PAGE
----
September 16, 2019 at 12:39 pm

Color in Architecture – Natalie

Let’s talk about color. So much of what we see in interiors today is stark white space, usually accented by small splashes of color, neutral tones, or often even more white. We consider this aesthetic to be clean and contemporary — a nod to early modern architecture, which was largely characterized by simple white walls breaking free from the ornate décor of the past to allow new architectural forms to speak for themselves.

However, even Le Corbusier, one of the forefathers of modern architecture whose work was filled with whitewashed interiors, did not apply the color universally. He developed very specific theories regarding the use of white and color and their spatial and emotional effects, which remain relevant and useful today.

Part of Corbusier’s work included the creation of his color palettes from which he would make very deliberate selections about how and where each color would be used to stimulate specific feedback. Bold colors quickly draw our eye and can significantly influence the way we perceive space. With other walls painted white, Corbusier would choose a bold color for a series of walls to direct physical circulation and to visually dissolve the reading of isolated spaces.

Bold colors tend to evoke the strongest emotions, whether from personal memory, history, or from visceral responses. More subdued colors are still very powerful tools, generating calmer and often comforting human responses. A darker muted tone will absorb light, creating an entirely different spatial effect by directing our eye away from colors and towards light-reflecting surfaces. Corbusier would use these colors to diminish the visual presence of certain architectural elements in order to emphasize others.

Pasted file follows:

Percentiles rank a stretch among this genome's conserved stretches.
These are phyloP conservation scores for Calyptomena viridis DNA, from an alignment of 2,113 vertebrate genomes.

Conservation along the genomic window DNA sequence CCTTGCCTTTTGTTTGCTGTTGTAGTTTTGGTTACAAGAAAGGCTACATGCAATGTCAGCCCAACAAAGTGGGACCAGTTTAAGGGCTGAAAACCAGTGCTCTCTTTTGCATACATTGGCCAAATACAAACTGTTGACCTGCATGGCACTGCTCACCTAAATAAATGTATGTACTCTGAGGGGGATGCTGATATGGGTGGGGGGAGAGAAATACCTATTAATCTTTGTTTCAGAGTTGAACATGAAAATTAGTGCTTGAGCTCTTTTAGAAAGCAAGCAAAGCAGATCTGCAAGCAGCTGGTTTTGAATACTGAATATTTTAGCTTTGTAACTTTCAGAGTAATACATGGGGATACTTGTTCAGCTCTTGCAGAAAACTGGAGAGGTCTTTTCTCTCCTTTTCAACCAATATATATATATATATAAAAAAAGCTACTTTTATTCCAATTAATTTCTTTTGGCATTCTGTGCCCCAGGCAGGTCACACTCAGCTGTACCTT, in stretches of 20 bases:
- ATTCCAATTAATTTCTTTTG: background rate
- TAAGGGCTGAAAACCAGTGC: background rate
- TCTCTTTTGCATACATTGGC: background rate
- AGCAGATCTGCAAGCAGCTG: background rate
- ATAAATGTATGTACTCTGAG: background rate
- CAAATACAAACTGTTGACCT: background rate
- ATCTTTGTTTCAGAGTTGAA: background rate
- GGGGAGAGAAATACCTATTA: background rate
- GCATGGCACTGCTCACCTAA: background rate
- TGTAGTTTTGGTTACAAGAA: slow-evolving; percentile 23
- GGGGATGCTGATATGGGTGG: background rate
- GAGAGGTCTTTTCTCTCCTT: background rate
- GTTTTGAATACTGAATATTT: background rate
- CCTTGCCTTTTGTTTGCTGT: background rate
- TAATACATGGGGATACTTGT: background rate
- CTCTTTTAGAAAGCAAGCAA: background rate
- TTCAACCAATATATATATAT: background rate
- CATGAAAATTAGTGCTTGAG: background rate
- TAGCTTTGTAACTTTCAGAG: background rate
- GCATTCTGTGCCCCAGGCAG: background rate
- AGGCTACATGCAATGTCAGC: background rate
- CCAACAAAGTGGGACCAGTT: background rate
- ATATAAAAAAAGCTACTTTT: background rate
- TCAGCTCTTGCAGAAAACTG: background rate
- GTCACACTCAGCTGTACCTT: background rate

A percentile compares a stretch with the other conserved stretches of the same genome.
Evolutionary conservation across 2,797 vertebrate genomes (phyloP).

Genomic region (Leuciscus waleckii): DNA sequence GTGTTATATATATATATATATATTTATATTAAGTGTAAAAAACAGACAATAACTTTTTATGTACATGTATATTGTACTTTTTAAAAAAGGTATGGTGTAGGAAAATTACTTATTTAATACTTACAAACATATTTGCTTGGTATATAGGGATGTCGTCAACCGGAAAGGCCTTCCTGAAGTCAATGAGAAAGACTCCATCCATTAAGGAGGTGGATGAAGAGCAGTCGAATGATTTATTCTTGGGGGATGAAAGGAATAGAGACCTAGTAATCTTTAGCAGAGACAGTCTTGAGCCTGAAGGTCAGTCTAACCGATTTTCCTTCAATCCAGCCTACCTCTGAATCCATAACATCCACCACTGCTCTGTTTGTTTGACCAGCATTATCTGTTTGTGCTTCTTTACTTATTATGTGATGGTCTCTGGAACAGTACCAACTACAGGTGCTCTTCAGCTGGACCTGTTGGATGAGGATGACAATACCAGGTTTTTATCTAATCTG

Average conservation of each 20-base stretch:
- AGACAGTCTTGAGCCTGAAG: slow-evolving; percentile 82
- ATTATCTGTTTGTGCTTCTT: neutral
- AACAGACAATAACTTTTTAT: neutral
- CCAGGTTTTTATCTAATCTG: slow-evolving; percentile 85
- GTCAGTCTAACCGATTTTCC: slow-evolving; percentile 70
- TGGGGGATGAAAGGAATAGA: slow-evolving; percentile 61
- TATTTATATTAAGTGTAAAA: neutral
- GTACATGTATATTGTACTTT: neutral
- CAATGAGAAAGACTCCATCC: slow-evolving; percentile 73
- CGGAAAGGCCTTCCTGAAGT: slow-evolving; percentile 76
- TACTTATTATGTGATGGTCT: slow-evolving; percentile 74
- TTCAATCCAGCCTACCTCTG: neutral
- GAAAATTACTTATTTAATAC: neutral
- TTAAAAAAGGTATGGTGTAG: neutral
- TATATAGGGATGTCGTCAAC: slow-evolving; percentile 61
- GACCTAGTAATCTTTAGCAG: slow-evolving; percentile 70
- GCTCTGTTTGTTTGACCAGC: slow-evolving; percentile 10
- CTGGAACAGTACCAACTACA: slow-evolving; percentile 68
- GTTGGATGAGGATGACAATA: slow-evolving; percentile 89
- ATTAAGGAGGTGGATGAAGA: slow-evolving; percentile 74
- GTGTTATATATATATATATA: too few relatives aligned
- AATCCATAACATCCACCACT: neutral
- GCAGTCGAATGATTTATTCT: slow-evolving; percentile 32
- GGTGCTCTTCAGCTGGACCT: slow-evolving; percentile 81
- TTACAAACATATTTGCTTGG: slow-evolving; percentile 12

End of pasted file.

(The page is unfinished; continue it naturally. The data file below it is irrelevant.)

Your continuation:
The use of white is impactful, but most effective when applied deliberately. We consider white to represent purity, morality, and renewal and its ability to reflect light and color makes it extremely versatile. It plays an important role in architecture and interiors when used thoughtfully; strategically placed to reflect light and improve the experience of a space, or used as a blank canvas so that other colors can be celebrated. The colors we surround ourselves with define our perception of interior spaces, so before opting for white as an easy default, consider how color can improve our architectural experiences.